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Tuesday, July 17, 2007

Understanding terrorists, understanding victims

'Israel is to allow a key Palestinian leader to travel to the West Bank, in a measure seen as another attempt to bolster President Mahmoud Abbas.


'Mr Hawatmeh is the head of the Democratic Front for the Liberation of Palestine.


'The DFLP was held to blame for an attack on a school in the northern Israeli town of Maalot in 1974 that left 24 Israelis, mostly children, dead.'

(from this BBC report; the emphasis is mine)

I'll leave others to debate the wisdom of Israel's initiative. I hope good will indeed come of it. Here I want to look at a different issue which this raises: the question of understanding.

There are those who think it's very important to understand the perpetrators of terrorist attacks. Not to excuse, they say with earnest emphasis, but simply to try to understand.

It's an admirable attitude - provided that it's held sincerely. And the litmus test of sincerity is...? Simply that the principle is applied with no exceptions. For if we say (or if the selectivity of our understanding implies) that we see some people as so evil that the attempt to understand should not be made, we are admitting that our 'understanding' does indeed, relatively speaking, excuse.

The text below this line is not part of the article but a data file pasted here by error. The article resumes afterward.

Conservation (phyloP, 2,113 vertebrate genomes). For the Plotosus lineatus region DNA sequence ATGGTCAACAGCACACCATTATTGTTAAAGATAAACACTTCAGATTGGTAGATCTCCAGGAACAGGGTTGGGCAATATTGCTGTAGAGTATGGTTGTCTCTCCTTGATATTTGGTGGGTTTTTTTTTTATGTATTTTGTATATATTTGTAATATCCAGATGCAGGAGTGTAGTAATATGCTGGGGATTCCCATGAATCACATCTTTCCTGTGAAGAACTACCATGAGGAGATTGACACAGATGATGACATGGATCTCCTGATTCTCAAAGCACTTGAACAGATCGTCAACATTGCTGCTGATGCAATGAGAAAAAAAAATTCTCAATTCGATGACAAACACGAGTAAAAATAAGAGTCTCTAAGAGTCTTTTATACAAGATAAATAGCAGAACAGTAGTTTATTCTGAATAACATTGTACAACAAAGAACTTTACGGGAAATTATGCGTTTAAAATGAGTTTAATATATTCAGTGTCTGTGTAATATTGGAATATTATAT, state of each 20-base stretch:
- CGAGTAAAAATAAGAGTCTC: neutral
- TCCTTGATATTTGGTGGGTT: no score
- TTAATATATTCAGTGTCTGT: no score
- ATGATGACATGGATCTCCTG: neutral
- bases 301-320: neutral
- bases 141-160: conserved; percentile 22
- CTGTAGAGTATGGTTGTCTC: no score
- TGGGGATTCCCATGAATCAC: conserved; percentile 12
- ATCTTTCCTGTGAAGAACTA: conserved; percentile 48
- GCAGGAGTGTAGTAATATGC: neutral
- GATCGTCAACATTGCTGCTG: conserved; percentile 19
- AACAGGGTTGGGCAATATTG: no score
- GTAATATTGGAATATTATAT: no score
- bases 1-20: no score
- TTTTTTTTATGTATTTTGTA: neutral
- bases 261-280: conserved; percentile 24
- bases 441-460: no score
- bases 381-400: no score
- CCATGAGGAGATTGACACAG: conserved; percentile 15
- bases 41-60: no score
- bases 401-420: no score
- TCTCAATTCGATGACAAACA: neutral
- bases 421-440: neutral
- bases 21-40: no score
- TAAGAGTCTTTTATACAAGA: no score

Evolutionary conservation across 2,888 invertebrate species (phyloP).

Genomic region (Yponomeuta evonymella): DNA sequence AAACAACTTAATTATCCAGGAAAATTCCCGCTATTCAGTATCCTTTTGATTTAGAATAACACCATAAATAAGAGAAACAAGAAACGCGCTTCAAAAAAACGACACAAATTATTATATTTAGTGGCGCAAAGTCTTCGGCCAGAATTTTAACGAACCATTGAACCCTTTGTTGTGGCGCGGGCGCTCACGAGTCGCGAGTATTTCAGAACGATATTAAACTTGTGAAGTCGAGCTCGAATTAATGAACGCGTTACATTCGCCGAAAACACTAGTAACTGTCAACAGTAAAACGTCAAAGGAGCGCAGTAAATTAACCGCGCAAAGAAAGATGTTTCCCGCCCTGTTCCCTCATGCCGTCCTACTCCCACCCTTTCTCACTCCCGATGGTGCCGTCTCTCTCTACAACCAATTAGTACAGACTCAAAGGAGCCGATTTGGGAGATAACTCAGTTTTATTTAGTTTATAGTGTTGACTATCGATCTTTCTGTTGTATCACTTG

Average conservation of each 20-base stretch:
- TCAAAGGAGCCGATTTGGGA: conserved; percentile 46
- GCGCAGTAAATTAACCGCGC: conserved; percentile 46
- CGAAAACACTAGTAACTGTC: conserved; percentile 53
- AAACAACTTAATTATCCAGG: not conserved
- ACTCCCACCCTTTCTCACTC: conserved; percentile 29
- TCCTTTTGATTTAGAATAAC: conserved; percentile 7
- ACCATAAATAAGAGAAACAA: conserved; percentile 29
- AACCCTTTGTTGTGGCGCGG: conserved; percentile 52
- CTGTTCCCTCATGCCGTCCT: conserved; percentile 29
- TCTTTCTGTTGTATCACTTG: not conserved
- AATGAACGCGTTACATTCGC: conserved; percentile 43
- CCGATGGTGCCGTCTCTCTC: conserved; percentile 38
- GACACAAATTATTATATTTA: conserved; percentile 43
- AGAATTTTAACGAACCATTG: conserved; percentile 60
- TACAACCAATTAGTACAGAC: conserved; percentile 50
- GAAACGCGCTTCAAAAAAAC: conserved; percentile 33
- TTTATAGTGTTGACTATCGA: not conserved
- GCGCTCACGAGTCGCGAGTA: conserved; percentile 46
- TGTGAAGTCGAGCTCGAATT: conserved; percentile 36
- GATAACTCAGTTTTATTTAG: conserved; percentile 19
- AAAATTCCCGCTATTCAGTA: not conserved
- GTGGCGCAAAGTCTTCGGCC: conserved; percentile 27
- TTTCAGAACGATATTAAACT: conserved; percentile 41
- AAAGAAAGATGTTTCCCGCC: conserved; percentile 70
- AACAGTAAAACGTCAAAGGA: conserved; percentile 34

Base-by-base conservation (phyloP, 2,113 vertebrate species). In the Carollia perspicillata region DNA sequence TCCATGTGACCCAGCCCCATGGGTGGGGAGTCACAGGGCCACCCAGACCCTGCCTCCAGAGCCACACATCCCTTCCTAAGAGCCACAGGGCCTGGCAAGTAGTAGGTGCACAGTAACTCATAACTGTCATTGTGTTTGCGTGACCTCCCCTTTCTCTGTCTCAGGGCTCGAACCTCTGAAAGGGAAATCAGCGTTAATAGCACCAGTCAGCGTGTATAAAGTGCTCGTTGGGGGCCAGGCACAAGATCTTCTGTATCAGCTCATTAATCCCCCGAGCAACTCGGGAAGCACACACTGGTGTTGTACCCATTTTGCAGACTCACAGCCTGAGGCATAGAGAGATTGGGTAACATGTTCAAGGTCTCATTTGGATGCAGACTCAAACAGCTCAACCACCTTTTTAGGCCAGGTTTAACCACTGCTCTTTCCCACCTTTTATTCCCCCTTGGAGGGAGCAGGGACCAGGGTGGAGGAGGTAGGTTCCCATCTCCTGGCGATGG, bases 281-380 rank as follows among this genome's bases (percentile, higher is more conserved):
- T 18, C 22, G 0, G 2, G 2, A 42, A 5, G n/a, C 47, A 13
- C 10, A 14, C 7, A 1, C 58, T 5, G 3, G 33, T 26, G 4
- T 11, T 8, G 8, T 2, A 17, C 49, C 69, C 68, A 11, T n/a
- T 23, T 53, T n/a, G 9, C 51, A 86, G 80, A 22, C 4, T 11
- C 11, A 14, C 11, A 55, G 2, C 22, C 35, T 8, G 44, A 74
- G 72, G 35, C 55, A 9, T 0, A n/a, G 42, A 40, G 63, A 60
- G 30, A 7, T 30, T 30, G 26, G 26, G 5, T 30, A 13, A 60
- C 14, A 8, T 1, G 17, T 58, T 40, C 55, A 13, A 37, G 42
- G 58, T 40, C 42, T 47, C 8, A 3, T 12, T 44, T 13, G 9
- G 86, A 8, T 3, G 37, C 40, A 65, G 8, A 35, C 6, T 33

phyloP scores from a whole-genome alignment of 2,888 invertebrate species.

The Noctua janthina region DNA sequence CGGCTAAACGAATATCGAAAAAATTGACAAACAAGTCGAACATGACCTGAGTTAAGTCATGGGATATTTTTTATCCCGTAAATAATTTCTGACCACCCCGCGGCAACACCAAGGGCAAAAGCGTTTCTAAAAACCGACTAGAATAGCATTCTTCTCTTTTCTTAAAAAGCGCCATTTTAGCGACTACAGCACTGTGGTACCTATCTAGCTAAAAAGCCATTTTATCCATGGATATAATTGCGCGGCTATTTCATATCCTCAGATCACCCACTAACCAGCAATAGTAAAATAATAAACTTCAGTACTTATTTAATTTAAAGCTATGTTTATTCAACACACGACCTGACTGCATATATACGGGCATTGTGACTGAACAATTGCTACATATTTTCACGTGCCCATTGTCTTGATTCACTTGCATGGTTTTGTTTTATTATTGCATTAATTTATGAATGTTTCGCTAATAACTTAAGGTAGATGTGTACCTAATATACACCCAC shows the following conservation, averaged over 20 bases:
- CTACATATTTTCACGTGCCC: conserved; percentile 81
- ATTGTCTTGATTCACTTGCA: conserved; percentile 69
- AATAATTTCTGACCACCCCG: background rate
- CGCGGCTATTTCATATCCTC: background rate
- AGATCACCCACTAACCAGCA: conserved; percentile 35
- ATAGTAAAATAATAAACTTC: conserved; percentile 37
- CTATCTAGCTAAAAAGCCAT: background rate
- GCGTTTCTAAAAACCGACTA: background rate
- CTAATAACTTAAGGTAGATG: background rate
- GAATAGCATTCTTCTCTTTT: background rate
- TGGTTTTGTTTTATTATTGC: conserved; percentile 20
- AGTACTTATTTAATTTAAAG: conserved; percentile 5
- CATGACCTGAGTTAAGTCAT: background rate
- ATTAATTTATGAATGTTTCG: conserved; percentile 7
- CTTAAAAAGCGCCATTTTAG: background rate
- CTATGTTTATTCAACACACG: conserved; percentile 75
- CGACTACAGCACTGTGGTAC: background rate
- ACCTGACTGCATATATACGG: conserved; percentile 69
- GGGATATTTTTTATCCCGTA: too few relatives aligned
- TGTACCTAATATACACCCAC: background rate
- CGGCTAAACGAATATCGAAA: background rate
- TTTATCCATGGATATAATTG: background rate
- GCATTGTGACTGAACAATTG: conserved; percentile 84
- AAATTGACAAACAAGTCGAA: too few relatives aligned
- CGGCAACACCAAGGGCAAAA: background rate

And there is no doubt that terrorism consistently seems to be a special case in terms of its alleged claims on our 'understanding'. Specifically, those combatting terrorism are not seen as being entitled to an equivalent measure of understanding. People who say they understand terrorists tend not to say, for example, that they understood the warders at Abu Ghraib, that they understand George Bush, that they understand why the inmates of Guantanamo are incarcerated without trial, or even that they understand why a London policeman shot dead an innocent man whom he believed to be a suicide bomber.

Least of all do they understand anything Israel does to counter terrorism. It is inconceivable that, for instance, the security barrier should have been constructed out of any but the worst possible motives. I was told the other day that it is totally irrelevant to the prevention of terrorism and that the reduction in attacks on Israel has been entirely due to Hamas's restraint - not, as I've recently noted, the view that Hamas themselves take.

But if those are hard cases, the one I started with ought to be very easy indeed. Can the understanders of terrorists understand how Israelis felt about that attack back in 1974? Can they understand how they must feel now about having to treat this man not as a cold-blooded child-killer but as a moderate whom they need to enlist in the fight against the really bad guys? Is it too much to hope that they can begin to understand, just a little, that the reasons why there is no peace do not add up to a simple morality tale?

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